Middle East

Islamic State crisis: US hits IS oil targets in Syria

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Photos released on 25 September by the Pentagon show the Gbiebe Modular Oil Refinery in Syria before (left) and after air strikes
Image caption Photos released by the Pentagon show the Gbiebe Modular Oil Refinery in eastern Syria before (left) and after air strikes

The US-led coalition against Islamic State (IS) has targeted 12 oil refineries in Syria on a third night of air strikes against the militants.

Raids carried out by US, Saudi and UAE aircraft killed 14 of the group's fighters and five civilians in eastern Syria, activists said.

According to the Pentagon, the refineries generated up to $2m (£1.2m) per day in revenue for the militants.

In northern Syria, Kurdish forces say they have pushed back an IS advance.

US President Barack Obama has vowed to dismantle the IS "network of death".


Islamic State (IS) oil production

  • IS is believed to control six out of 10 of Syria's oil fields, including the Omar facility, and four small fields in Iraq, including Ajeel and Hamreen
  • Production in Syria is estimated at 50,000 barrels per day and 30,000 in Iraq, generating revenue of between $1m (£600,000) and $5m per day
  • Oil is sold to local merchants, or to middlemen who smuggle it into Iraqi Kurdistan or over borders with Turkey, Iran and Jordan, and then sell to traders in a grey market; oil is also sold to the Syrian government
  • Seizures of smuggled fuel in Turkey rose from 35,260 tons in 2011 to more than 50,000 tons in the first six months of 2014, before the Turkish authorities began to crack down on illegal trade

Sources: Financial Times, EIA, Iraq Energy Institute, Maplecroft


IS has seized large areas of Syria and Iraq in recent months and controls several oilfields. Sales of smuggled crude oil have helped finance its offensive in both countries.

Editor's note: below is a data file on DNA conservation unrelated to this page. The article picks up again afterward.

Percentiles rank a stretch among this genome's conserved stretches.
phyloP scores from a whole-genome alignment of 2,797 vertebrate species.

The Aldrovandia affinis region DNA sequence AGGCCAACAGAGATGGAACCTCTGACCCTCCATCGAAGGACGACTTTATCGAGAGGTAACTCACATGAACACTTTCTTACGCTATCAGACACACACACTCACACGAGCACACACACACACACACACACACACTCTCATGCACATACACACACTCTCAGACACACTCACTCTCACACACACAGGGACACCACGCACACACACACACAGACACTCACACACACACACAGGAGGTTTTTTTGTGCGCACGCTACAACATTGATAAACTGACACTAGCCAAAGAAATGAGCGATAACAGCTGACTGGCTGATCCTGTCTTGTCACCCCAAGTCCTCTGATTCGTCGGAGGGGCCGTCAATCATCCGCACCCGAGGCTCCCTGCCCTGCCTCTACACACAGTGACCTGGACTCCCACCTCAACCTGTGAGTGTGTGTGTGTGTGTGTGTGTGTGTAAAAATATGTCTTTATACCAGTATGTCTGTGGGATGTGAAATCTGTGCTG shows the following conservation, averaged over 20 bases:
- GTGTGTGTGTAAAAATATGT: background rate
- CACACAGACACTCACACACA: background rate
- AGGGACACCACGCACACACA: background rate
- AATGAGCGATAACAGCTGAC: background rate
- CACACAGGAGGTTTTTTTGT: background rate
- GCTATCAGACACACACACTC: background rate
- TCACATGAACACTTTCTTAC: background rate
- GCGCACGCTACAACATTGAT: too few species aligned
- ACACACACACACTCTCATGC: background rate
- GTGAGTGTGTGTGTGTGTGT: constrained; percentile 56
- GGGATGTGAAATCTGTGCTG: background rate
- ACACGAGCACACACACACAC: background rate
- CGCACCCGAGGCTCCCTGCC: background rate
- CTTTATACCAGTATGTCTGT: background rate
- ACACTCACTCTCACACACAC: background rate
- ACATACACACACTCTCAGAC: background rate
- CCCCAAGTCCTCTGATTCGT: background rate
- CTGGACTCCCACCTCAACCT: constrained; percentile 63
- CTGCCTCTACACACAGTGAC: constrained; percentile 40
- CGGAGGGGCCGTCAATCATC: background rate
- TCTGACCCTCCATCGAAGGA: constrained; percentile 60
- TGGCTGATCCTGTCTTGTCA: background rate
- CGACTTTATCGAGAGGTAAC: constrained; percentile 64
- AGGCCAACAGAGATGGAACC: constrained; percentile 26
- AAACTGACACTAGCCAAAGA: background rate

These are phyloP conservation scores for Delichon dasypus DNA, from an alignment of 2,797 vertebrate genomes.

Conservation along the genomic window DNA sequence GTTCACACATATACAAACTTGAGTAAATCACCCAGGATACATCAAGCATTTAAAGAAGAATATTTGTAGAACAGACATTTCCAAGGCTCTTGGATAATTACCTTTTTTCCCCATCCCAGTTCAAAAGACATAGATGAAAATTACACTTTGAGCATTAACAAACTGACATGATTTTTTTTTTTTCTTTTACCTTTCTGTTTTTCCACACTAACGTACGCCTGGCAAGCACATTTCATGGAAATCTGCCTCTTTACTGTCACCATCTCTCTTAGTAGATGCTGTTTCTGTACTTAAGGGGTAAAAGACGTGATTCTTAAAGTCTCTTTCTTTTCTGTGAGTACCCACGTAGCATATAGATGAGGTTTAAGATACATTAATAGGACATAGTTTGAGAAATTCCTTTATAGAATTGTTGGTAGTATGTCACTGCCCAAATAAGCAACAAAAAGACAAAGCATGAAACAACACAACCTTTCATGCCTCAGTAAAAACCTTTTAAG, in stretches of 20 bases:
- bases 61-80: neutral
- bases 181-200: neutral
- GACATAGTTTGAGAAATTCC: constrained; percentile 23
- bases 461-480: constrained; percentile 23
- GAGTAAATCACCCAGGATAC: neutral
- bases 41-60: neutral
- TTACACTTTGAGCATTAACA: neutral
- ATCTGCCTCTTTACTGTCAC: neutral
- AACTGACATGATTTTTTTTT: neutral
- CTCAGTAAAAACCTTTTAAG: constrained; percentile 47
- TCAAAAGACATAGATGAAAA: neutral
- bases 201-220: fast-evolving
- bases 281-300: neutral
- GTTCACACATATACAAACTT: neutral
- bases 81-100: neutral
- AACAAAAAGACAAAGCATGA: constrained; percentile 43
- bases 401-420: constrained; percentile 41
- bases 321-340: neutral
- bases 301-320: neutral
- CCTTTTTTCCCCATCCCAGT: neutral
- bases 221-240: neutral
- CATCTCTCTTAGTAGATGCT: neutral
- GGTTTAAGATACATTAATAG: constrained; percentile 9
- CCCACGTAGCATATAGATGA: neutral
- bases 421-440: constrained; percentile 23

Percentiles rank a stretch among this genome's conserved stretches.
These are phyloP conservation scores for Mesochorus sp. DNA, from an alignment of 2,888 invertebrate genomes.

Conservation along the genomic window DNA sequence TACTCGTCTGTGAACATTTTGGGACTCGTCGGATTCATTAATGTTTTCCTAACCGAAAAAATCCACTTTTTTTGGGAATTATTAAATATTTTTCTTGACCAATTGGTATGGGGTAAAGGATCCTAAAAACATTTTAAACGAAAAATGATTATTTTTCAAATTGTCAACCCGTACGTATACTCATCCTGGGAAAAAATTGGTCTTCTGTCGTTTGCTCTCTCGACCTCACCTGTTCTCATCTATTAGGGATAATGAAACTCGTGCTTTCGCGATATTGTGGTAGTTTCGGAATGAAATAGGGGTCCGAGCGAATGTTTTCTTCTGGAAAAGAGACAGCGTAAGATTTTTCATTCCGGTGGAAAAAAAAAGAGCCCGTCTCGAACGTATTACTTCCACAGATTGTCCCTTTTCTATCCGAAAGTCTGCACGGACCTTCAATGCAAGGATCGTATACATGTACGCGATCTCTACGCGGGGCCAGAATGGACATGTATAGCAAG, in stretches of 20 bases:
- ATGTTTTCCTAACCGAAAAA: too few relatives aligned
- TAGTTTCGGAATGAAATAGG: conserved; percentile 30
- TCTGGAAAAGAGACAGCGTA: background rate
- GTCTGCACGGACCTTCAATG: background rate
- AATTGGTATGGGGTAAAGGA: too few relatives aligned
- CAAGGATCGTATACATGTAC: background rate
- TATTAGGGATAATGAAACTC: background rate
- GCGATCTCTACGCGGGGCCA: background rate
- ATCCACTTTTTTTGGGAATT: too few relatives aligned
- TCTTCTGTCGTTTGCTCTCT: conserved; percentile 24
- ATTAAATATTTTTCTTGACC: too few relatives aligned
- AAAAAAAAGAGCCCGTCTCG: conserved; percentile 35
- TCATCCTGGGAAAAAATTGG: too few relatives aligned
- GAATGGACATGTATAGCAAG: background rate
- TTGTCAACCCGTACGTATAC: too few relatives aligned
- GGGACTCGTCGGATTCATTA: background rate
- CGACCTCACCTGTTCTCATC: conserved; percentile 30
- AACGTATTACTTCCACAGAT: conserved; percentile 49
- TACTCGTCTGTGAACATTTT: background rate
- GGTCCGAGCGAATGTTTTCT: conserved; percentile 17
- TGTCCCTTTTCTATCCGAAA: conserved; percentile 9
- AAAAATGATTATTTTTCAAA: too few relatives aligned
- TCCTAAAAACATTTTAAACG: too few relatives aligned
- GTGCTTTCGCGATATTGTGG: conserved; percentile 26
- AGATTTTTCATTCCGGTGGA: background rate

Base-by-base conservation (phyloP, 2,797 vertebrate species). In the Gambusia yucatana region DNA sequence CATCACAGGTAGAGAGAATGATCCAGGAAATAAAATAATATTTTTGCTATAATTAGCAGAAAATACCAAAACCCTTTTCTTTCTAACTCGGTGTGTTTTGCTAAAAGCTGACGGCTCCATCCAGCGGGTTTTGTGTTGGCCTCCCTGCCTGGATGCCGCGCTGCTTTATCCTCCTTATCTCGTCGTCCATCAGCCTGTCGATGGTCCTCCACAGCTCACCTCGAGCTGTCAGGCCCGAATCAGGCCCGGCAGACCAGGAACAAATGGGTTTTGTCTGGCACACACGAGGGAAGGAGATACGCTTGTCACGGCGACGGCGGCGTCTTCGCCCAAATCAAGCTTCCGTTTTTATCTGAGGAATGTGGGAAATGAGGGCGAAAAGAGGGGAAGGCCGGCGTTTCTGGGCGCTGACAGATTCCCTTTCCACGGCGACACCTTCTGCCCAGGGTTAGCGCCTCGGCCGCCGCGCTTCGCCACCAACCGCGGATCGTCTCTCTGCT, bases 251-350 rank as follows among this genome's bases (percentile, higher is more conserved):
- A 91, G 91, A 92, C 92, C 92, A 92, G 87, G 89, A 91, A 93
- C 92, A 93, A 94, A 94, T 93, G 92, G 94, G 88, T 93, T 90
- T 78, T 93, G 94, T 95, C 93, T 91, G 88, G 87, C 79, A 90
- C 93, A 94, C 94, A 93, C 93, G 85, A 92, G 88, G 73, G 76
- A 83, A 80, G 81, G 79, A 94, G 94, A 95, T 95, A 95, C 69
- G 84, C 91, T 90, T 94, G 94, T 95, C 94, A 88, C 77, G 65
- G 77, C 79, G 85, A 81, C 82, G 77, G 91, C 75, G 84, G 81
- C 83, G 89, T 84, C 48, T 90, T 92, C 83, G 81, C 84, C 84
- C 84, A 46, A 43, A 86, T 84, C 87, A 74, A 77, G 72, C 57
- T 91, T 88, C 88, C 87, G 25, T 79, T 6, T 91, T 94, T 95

The US has launched nearly 200 air strikes against the militants in Iraq since August and expanded the operation against IS to Syria on Monday.

In other developments:

  • The Netherlands has advised its soldiers not to wear uniform in public while travelling on public transport as a precautionary measure as the Dutch prepare to deploy six F-16 fighters to join the US-led air campaign
  • Syria's army said it had retaken the key strategic town of Adra, north-east of Damascus, which had been held by militants from the Nusra Front among others
  • France launched air strikes on IS targets in northern Iraq - its first there in nearly a week - and pledged more support for opposition forces in Syria
  • IS publicly killed a human rights lawyer, Samira Salih al-Nuaimi, in the Iraqi city of Mosul after convicting her of apostasy, the UN announced

'Successful strikes'

Ten fighters from the UAE and Saudi Arabia joined six US jets to carry out Wednesday night's strikes, the Pentagon said.

The strikes hit "small-scale" refineries that were producing "between 300-500 barrels of refined petroleum per day".

Media captionUS Rear Admiral John Kirby: Strikes aimed at stopping IS making money